Deciduous, spreading tree up to 20 m tall; young branches glabrous to finely hairy, light brown, becoming furrowed with age.
Opposite, pinnately compound, with 3-7 (9) leaflets, oblong-lanceolate to oblanceolate, coarsely few-toothed, usually hairy.
Inflorescence of racemes in dense axillary clusters on slender stalks, male and female flowers on separate trees; petals lacking.
Winged in pairs, 2.5-3.8 cm long, hairy, pairs attached in a V-shape.
This species is probably naturalized in BC.
If more than one illustration is available for a species (e.g., separate illustrations were provided for two subspecies) then links to the separate images will be provided below. Note that individual subspecies or varietal illustrations are not always available.
Illustration Source: The Illustrated Flora of British Columbia
Present from Summer to Fall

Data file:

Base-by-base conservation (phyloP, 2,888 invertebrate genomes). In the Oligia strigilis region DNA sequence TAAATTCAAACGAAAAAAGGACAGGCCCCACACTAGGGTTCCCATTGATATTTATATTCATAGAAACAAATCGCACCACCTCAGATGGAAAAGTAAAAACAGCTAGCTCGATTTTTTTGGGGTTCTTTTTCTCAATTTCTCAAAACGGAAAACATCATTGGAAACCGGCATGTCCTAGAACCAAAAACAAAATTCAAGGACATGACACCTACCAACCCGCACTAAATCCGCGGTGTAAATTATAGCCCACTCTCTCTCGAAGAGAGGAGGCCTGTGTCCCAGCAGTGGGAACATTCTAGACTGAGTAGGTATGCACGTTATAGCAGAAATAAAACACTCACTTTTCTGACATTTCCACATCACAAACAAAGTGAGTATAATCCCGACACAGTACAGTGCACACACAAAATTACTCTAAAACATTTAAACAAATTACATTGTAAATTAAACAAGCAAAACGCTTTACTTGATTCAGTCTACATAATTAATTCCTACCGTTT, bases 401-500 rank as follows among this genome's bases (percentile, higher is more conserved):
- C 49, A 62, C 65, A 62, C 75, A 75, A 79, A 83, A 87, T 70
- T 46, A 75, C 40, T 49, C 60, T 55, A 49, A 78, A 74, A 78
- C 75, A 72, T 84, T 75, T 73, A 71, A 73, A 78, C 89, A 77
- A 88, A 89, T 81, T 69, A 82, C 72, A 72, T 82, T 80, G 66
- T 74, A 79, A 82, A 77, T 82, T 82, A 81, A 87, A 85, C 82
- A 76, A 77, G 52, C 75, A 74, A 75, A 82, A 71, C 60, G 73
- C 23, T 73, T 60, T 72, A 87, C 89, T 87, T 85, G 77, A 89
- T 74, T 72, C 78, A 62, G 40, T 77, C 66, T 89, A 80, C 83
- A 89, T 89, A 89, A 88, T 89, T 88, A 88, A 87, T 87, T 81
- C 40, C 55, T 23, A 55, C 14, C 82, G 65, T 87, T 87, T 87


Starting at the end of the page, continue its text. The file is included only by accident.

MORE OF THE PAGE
Source: The USDA
||Value / Class
Moisture Regime (SMR)
[0 - very xeric; 4 - mesic;
8 - hydric]
of field plots
species was recorded in:
BEC Zone Class
All BEC Zones (# of stations/zone) species was recorded in
|ESSF(1), IDF(2), PP(2)|
Source: Klinkenberg 2013
TAXONOMIC KEY TO ACER
1. Leaves pinnately compound; petals absent ..........A. negundo
2. Flowers 10-50; inflorescence racemose or in panicles; trees up to 30 m tall.
3. Leaves grey, white or purplish below, the stalks without milky juice when cut; inflorescence in long, hanging panicles; fruits glabrous ..........A. pseudoplatanus
4. Leaves lobed beyond the middle, the tips abruptly sharp-pointed; inflorescence racemose; fruits hairy ..........A. macrophyllum
2. Flowers usually less than 10; inflorescence umbellate or corymbose; plants usually shrublike and less than 10 m tall.
5. Leaves 3- to 5-lobed, glabrous to sparsely glandular short-hairy; sepals green.......... A. glabrum